Turbulent capital markets: what to expect in 2016?

Turbulent capital markets: what to expect in 2016?
Turbulent capital markets: what to expect in 2016?
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The price declines on the equity markets at the beginning of the year suggest a decline in investor confidence. Is this justified? Please find a few hypotheses for 2016 in the following:

Global economic growth remains low. The Great Recession of 2007 and 2008 has reduced output potential and growth potential. In addition, the efficiency of the monetary policies has fallen. The adjustment process in the emerging markets and the high level of debt have a dampening effect on growth. The disadvantageous demographic development, the dampened level of investments, and the low productivity growth put a lid on the outlook of higher growth rates. At least the USA and the Eurozone have shown resilience so far. However, the leading indicators suggest a decline towards potential growth.

In the emerging markets the adjustment process after the boom is keeping economic growth below the fallen potential. The financial environment remains restrictive, and creditworthiness is falling across countries. The bumpy transformation process in China continues. This means lower economic growth, supported by private consumption and the service sector. An expanded budget deficit in China prevents a hard landing. This is positive for the global economy.

Inflation remains low and below the respective central bank targets, even if inflation rises a bit on the back of a base effect. The risk of sliding into deflation remains elevated. An only bumpy landing in China could reduce the fear of deflation.

The central bank policies remain expansive. Their most important goal is to lift the low rate of inflation. The US central bank increases the Fed funds rate (i.e. the key-lending rate of the Fed) in a cautious fashion. The central banks in the Eurozone and in Japan took additional expansive steps.

The yields of government bonds with good ratings remain low and below the already fallen “natural” interest rate. The tepid investment activity and the weak growth rate in the emerging markets imply a savings surplus. This asset class represents a hedge vis-à-vis deflation risks.

Bonds that have default risk associated with them and emerging markets currencies remain vulnerable for the time being. The default rates in the USA are on the rise, and the emerging markets remain under pressure. However, the spread, adjusted for the expected default rate is positive and rising, whereas the emerging markets currencies have ceased to be expensive. The attractiveness of this asset class increases over the year. Risky bonds in the Eurozone are more attractive than their peers in the USA. The policy of the European Central Bank is supportive, and the economic recovery of the Eurozone is only in its early stages.

Only low rates of (positive) return are expected for equities. At the same time, the downside risks have increased. Company earnings are caught in a recession, with IT, healthcare, and consumer goods representing exceptions. Regionally speaking, equities in the Eurozone and Japan are the most attractive ones.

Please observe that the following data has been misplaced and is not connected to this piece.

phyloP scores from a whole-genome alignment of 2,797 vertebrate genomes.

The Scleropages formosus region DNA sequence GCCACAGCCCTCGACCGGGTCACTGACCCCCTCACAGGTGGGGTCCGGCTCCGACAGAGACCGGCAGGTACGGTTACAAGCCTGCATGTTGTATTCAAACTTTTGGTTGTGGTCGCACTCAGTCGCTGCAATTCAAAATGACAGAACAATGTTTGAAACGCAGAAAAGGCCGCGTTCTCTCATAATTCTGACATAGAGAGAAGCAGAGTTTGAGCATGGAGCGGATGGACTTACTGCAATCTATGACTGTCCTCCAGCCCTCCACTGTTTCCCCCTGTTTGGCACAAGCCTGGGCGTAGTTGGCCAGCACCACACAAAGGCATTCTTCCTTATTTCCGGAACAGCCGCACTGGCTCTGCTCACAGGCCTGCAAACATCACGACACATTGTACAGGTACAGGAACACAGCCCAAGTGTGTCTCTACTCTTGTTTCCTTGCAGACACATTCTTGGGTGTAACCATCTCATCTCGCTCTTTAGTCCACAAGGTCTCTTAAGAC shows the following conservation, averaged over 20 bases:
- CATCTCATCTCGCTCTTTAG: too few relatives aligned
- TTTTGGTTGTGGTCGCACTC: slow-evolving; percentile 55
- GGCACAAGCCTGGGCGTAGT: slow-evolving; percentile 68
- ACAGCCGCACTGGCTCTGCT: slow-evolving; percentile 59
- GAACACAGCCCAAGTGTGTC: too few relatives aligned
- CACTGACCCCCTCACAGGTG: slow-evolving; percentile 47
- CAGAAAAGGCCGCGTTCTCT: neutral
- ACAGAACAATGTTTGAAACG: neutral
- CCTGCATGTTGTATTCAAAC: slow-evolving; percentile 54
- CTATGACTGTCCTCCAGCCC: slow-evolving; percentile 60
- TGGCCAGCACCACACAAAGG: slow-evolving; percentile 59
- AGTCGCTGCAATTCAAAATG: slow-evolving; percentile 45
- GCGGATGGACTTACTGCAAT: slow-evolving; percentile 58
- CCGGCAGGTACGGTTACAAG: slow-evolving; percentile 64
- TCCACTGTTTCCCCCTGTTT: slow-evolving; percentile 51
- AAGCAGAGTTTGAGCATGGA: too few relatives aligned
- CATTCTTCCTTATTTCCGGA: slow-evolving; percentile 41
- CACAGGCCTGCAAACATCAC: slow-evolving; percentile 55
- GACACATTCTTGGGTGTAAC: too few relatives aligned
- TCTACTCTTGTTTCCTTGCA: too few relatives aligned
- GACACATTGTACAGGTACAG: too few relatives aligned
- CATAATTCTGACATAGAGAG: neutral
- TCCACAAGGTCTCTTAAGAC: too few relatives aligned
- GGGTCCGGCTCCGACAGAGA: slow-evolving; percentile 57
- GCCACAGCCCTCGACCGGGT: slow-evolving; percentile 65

Commodities remain locked into a bear market, given that the overcapacities on the market are reduced only gradually. Gold does not offer a natural hedge for the risen uncertainty.

The US dollar tends to appreciate on a trade-weighted basis, especially relative to the currencies of the emerging markets. It also appreciates a bit more against the euro, at least as long as the US central bank keeps signalling a rate hike cycle. The Japanese yen is significantly undervalued in the long run.

The geopolitical tensions and politics are gaining in importance for the global economy and the markets. For example, an escalation in the Middle East could cause a drastic increase in the oil price. The flow of refugees supports the rise of anti-establishment parties. Also, two important votes will be held: the US presidential elections, with Hillary Clinton as current favourite; and the referendum in the UK on whether to leave the EU (with a neck-and-neck race in the offing).

The instability on the financial markets is elevated, caused by the fallen liquidity on the markets, by the extremely expansive central bank policies, and by the downside risks for the global economy. One example is the negative spill-over of the losses on the Chinese equity markets to the global equity markets. On the upside: overshooting, if recognised, harbours good investment opportunities.

The extrapolation of surprising developments is challenging because we are talking about “unknown unknowns” here. To take you through one example: the inflation pressure could increase in spite of economic growth remaining low. This would exert pressure on the central banks to raise key-lending rates. In this environment bonds would incur losses. The US dollar could depreciate because the US Fed may put an early end to the rate hike cycle. The UK could vote in favour of a BREXIT, and Donald Trump could become US President. The biggest surprise would be the acceleration of economic growth.



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